Candida Clark's latest novel marks a departure for a writer who up until now has specialised in elegiac and enigmatic love stories. A House of Light, a psychological thriller set in an English country house, is more firmly grounded in a contemporary reality of seedy businessmen and displaced singletons. Yet the opening scenes take place on terra incognita in the grounds of a luxury hotel on the West African coast. Here we are introduced to Katherine, a young British photographer who, tired of shooting palm trees, starts snapping pictures of nearby industrial plants and rusting container ships. Within three weeks of her return to London, her flat is destroyed in an arson attack. The mystery of Katherine's post-Africa persecution gathers momentum when she returns to her childhood home in Kent - an early Victorian pile in reclaimed marshland. Keeping news of the fire from her father (soon to be remarried), Katherine feels no safer in Chatham than in Gabon or London. That she feels the house haunted by the spirit of her long-dead mother - also a photographer - adds to her growing paranoia. This is an unsettling hybrid of a book, lit by the author's trademark passion for rural landscapes, and a fascination with the more occluded moments of family history.
Beyond Black, by Hilary Mantel
HARPERPERENNIAL £7.99 (451pp)
Alison Hart, a medium by trade, tours the dormitory towns of the M25 with her sidekick, Colette. While Alison is fat, soft and slow and has trouble finding her shoes, Colette has no presence beyond that provided by her push-up bra and lycra shorts. In a subversive odd-couple narrative that pits the spiritual world against the service sector, Mantel critiques Blair's Britain with delightfully hellish results. Alison's finest moment coincides with Princess Diana's death. "Oh, fuckerama!" cackles Di from the Other Side, "Give my love to Kingy... And the other kid. Kingy and Thingy." A clarion call to the living dead.
Evening in the Palace of Reason, by James Gaines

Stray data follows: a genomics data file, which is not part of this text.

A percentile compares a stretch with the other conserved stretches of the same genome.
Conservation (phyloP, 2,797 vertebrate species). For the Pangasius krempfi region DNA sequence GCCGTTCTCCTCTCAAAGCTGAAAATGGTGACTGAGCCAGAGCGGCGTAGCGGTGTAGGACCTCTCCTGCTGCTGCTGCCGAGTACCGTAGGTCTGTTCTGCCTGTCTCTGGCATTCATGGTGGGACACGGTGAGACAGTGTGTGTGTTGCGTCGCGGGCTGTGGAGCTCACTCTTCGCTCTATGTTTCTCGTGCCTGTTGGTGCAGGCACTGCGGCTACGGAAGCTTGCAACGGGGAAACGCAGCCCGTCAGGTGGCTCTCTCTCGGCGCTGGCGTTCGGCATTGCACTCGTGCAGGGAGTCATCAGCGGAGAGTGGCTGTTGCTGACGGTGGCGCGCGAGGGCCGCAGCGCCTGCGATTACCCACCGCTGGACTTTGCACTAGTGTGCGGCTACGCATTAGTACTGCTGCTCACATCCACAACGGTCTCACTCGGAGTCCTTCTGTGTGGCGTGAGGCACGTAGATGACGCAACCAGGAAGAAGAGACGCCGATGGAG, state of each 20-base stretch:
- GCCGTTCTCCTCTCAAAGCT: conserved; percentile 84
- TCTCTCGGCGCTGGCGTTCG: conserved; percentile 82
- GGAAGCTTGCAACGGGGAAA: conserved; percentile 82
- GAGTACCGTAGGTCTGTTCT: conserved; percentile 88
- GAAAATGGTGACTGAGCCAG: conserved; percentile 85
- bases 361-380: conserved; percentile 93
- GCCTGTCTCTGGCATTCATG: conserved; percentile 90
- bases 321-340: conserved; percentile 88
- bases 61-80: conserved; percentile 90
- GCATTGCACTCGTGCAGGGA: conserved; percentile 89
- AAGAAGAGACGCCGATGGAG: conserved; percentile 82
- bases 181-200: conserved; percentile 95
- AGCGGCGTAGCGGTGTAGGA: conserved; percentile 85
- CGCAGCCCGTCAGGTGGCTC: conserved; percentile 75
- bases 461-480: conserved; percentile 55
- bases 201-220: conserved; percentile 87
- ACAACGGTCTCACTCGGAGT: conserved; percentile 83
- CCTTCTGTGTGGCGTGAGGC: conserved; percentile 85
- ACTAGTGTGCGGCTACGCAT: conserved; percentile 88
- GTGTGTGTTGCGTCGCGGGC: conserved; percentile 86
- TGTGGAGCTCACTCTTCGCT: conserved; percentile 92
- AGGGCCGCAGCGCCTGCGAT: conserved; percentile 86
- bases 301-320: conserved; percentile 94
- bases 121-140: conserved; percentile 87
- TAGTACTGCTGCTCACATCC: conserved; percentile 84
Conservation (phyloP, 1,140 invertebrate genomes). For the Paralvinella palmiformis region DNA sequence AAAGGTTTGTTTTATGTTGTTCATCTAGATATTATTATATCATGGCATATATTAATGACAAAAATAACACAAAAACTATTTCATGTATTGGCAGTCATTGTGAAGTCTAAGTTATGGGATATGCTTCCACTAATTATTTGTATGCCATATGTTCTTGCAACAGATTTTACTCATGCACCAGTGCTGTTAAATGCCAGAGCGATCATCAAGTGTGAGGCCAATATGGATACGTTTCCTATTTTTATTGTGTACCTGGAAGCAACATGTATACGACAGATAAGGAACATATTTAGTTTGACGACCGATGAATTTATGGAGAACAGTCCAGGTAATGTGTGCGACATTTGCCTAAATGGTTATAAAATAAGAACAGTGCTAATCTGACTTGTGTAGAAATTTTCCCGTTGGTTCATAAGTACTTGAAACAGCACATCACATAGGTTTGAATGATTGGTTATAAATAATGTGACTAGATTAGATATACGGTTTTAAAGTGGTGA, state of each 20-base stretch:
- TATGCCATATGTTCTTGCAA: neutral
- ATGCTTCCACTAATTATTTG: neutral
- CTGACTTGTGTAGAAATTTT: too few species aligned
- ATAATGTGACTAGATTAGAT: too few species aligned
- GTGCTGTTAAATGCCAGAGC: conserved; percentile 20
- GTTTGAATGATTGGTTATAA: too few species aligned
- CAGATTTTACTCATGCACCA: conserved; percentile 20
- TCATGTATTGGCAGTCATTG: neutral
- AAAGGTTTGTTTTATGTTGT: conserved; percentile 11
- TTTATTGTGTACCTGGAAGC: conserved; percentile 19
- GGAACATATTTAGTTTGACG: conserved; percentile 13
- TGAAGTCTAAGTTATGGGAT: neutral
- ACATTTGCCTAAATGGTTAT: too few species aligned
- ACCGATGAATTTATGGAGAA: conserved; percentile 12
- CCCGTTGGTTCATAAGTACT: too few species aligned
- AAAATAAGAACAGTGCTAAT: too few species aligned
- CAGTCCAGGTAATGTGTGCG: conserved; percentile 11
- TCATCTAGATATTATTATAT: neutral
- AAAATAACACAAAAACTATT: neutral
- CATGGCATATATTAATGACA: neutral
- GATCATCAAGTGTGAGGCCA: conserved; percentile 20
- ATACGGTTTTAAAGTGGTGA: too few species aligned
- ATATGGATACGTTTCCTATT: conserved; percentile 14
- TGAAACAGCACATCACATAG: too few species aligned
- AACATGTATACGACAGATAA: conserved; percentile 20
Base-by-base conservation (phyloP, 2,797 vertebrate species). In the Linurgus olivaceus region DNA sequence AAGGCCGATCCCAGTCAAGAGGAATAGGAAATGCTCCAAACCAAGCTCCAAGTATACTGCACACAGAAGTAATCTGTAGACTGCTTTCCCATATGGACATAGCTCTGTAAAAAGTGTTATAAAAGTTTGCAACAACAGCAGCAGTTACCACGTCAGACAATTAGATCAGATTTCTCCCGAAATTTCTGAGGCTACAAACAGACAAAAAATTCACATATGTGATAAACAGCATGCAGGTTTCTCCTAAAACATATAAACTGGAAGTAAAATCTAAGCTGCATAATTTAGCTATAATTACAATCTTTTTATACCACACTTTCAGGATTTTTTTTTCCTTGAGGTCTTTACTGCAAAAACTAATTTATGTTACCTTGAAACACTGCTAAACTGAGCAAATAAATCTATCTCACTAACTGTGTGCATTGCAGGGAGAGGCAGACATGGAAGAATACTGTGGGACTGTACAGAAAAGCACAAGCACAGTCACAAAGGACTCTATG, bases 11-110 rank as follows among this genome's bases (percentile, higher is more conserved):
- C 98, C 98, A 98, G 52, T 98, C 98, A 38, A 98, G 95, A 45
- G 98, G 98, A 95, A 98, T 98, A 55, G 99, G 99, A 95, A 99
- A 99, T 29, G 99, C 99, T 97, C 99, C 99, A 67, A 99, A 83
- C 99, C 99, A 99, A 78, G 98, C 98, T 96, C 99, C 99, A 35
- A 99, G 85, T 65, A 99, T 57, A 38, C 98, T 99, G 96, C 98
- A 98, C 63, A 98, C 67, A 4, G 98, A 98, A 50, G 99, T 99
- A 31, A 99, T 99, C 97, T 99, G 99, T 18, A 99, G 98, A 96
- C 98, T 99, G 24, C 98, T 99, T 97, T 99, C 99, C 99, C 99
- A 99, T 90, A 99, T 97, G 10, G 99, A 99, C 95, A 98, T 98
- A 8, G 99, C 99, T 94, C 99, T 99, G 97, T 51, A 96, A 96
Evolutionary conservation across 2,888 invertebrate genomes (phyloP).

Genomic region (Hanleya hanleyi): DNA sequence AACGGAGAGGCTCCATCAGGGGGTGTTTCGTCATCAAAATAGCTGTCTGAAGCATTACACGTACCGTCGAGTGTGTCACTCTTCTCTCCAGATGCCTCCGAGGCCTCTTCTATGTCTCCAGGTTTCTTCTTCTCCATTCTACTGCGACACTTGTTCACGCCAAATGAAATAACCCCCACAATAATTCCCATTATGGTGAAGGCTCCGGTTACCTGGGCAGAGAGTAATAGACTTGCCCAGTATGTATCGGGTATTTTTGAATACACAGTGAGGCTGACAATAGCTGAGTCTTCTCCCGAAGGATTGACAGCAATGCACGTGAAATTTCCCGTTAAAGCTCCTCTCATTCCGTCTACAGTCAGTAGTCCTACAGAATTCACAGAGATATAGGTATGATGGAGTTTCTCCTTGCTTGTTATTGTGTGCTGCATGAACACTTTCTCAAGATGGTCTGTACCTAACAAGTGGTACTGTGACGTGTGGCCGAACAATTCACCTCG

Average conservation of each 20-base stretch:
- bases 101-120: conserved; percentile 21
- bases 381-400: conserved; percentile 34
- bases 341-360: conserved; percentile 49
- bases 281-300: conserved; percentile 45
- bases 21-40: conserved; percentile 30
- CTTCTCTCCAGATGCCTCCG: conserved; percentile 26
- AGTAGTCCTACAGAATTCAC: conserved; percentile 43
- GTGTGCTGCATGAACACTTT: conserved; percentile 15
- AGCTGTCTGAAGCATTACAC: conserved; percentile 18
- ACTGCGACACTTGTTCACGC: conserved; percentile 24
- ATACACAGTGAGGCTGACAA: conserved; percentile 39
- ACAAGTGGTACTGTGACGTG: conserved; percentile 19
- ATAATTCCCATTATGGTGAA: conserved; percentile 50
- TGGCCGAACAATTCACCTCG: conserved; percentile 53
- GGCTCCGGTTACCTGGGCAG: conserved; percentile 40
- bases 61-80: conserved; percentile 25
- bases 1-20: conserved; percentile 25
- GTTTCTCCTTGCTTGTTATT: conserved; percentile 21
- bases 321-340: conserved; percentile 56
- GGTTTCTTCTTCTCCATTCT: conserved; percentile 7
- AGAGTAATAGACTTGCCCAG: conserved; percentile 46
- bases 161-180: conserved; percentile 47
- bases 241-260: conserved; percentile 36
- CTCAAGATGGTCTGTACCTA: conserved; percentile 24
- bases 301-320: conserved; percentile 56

HARPERPERENNIAL £7.99 (336pp)
If you can forgive some over-egged US magazine-writer prose, Gaines has an enthralling tale to tell. He starts from the meeting in 1747 between the ageing, unfashionable Bach and Frederick the Great - Prussia's Enlightened despot, who set the fading old composer an impossible task. The result was the brilliant Musical Offering. Bach's late testament gives Gaines the cue to recount both men's careers, as standard-bearers for the warm beauty of faith (Bach) and the cold clockwork of reason (Frederick). Yes, the scales tilt towards great music and old-time religion, but Gaines's love of Bach soars above dogmatism.
Metro Girl, by Janet Evanovich
HARPERCOLLINS £6.99 (393pp)
With ten Stephanie Plum mysteries to her name, US crime writer Evanovich branches out with a new wise-cracking heroine, Alex Barnaby. Alex is a mechanic's daughter and, sadly for her female readership, a woman obsessed with cars and spare parts. Though the Plum books were nominally stories of intrigue, the characters were as least as interested in food and men as murder. In contrast, Alex swaps cute banter with the boys about dipsticks and stock racing. In Miami, she is on the trail of her lost brother, whose disappearance is linked with missing gold and even the Cuban missle crisis.
Salonica: City of ghosts, by Mark Mazower
HARPERPERENNIAL £8.99 (525pp)
A splendid narrative history of the now-Greek port city that, for 500 years, embodied the multi-cultural Mediterranean at its hybrid, bustling best. Showing via a vivid patchwork of people and events how Muslims, Christians and Jews joined in the Ottoman centuries to build up their cultural and commercial powerhouse, Mazower exposes the "false continuities and convenient silences" of all nationalists. Pasha, priest or prostitute, Salonicans grew rich and famous on live-and-let-live. Then the modern fevers of identity gripped them, and led to tragedy when, in 1943, 45,000 of the city's Jews perished in Auschwitz.
Gabriela, Clove and Cinnamon, by Jorge Amado
BLOOMSBURY £8.99 (448pp)
Amado, who died at 88 in 2001, was the grand old man of Brazilian literature. This reprint of a 1958 classic has intrigue, assassinations and a high quota of fantastic events. Set in the mid-Twenties in the cocoa-growing town of Ilhéus, the novel describes the impact on the males - and especially on Nacib the Arab bar-owner - of a beautiful mulatto girl. A tale of murder, miracles, food, revenge and well-dressed balconies.
Forward Book of Poetry 2006
FORWARD £8.99 (147pp)
A reliably rich catch from the Forward Prizes, with winning pieces by this year's victors (David Harsent, Paul Farley, Helen Farish) beside striking new works from the poetic A-list: Carol Ann Duffy and Paul Muldoon to Alice Oswald. It's a mouth-watering taster for poetry lovers, but also a toe-in-the-water treat for sceptics. Forget polemics and savour the real deal. What the late Julia Darling writes of her beloved Newcastle goes for poetry as a whole: "Don't give it a mirror. Let it be itself."
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